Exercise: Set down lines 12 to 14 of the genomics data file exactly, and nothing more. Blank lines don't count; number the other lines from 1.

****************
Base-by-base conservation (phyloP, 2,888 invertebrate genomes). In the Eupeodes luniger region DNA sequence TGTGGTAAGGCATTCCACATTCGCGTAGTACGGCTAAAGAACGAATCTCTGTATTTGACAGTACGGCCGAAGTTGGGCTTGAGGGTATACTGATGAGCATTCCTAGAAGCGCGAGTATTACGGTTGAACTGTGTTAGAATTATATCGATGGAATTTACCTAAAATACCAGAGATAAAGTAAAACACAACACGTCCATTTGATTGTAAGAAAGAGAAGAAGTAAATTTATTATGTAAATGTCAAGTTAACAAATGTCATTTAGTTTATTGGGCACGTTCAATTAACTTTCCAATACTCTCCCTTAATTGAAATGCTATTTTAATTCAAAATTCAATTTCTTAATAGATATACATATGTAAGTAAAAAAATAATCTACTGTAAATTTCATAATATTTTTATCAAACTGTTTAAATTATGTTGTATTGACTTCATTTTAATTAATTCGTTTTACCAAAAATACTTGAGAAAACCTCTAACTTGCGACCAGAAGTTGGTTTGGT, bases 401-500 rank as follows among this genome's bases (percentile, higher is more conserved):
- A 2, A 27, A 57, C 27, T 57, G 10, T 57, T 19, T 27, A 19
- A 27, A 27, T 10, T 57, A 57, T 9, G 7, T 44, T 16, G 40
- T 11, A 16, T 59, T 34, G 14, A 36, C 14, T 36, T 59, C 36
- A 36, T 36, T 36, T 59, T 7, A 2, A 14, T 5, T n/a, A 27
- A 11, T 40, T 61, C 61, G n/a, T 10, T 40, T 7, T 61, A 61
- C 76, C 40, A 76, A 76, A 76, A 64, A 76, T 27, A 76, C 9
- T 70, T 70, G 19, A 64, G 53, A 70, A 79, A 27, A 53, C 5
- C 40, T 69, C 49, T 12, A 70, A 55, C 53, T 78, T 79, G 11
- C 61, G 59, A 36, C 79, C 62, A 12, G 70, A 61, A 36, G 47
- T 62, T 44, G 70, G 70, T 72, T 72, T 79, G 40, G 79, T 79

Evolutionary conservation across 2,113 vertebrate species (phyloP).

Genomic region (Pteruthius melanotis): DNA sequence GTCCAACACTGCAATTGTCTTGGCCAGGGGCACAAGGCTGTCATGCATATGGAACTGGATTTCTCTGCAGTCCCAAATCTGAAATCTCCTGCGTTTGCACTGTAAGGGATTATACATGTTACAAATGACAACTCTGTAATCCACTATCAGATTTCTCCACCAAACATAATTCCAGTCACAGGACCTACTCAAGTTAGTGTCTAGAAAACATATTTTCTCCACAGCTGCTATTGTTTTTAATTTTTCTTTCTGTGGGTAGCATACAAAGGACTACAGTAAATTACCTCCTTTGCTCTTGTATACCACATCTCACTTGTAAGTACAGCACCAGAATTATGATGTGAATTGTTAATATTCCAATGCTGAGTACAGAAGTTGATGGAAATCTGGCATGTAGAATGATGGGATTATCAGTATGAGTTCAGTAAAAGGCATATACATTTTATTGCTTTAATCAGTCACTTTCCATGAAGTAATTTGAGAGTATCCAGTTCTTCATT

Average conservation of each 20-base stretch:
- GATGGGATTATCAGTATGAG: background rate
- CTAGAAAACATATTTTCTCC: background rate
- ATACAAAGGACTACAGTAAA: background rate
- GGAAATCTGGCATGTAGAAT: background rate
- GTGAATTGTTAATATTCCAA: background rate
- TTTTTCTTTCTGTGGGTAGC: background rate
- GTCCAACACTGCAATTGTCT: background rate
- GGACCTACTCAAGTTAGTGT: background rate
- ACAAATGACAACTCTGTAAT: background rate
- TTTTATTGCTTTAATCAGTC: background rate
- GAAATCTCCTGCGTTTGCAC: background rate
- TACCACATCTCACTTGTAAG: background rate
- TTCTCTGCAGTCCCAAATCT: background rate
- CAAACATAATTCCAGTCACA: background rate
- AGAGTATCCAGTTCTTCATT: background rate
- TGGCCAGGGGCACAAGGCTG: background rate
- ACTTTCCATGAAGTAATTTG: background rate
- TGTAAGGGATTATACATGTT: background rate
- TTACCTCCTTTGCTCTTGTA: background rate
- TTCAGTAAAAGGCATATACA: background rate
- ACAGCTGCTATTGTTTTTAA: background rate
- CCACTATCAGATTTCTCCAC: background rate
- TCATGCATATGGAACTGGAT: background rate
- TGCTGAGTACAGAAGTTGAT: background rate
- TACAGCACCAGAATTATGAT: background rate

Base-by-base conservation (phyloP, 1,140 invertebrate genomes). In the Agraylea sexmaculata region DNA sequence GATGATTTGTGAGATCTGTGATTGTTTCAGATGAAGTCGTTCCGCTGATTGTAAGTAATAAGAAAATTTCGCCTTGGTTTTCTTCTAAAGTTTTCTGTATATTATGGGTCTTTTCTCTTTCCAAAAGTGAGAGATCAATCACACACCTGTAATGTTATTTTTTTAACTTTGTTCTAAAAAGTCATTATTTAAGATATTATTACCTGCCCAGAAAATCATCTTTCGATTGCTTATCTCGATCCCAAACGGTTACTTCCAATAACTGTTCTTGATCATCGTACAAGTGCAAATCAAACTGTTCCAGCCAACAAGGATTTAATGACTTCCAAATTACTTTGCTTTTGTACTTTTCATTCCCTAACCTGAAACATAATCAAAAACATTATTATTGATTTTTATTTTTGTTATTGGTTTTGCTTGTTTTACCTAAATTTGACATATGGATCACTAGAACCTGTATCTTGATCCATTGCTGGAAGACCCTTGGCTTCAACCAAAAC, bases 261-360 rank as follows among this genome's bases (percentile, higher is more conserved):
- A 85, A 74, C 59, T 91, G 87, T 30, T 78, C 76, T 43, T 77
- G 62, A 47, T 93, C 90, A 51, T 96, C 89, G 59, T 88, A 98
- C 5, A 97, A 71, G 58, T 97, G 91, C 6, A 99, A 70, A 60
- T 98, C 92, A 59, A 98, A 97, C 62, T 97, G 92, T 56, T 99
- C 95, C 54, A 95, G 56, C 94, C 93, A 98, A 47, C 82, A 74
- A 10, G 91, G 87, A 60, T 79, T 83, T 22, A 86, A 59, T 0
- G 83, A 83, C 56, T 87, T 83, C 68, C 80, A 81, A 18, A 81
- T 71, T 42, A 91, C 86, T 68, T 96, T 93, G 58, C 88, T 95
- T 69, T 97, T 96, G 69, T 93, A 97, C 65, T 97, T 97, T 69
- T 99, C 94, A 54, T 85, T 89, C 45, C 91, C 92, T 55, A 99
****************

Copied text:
Evolutionary conservation across 2,113 vertebrate species (phyloP).

Genomic region (Pteruthius melanotis): DNA sequence GTCCAACACTGCAATTGTCTTGGCCAGGGGCACAAGGCTGTCATGCATATGGAACTGGATTTCTCTGCAGTCCCAAATCTGAAATCTCCTGCGTTTGCACTGTAAGGGATTATACATGTTACAAATGACAACTCTGTAATCCACTATCAGATTTCTCCACCAAACATAATTCCAGTCACAGGACCTACTCAAGTTAGTGTCTAGAAAACATATTTTCTCCACAGCTGCTATTGTTTTTAATTTTTCTTTCTGTGGGTAGCATACAAAGGACTACAGTAAATTACCTCCTTTGCTCTTGTATACCACATCTCACTTGTAAGTACAGCACCAGAATTATGATGTGAATTGTTAATATTCCAATGCTGAGTACAGAAGTTGATGGAAATCTGGCATGTAGAATGATGGGATTATCAGTATGAGTTCAGTAAAAGGCATATACATTTTATTGCTTTAATCAGTCACTTTCCATGAAGTAATTTGAGAGTATCCAGTTCTTCATT

Average conservation of each 20-base stretch: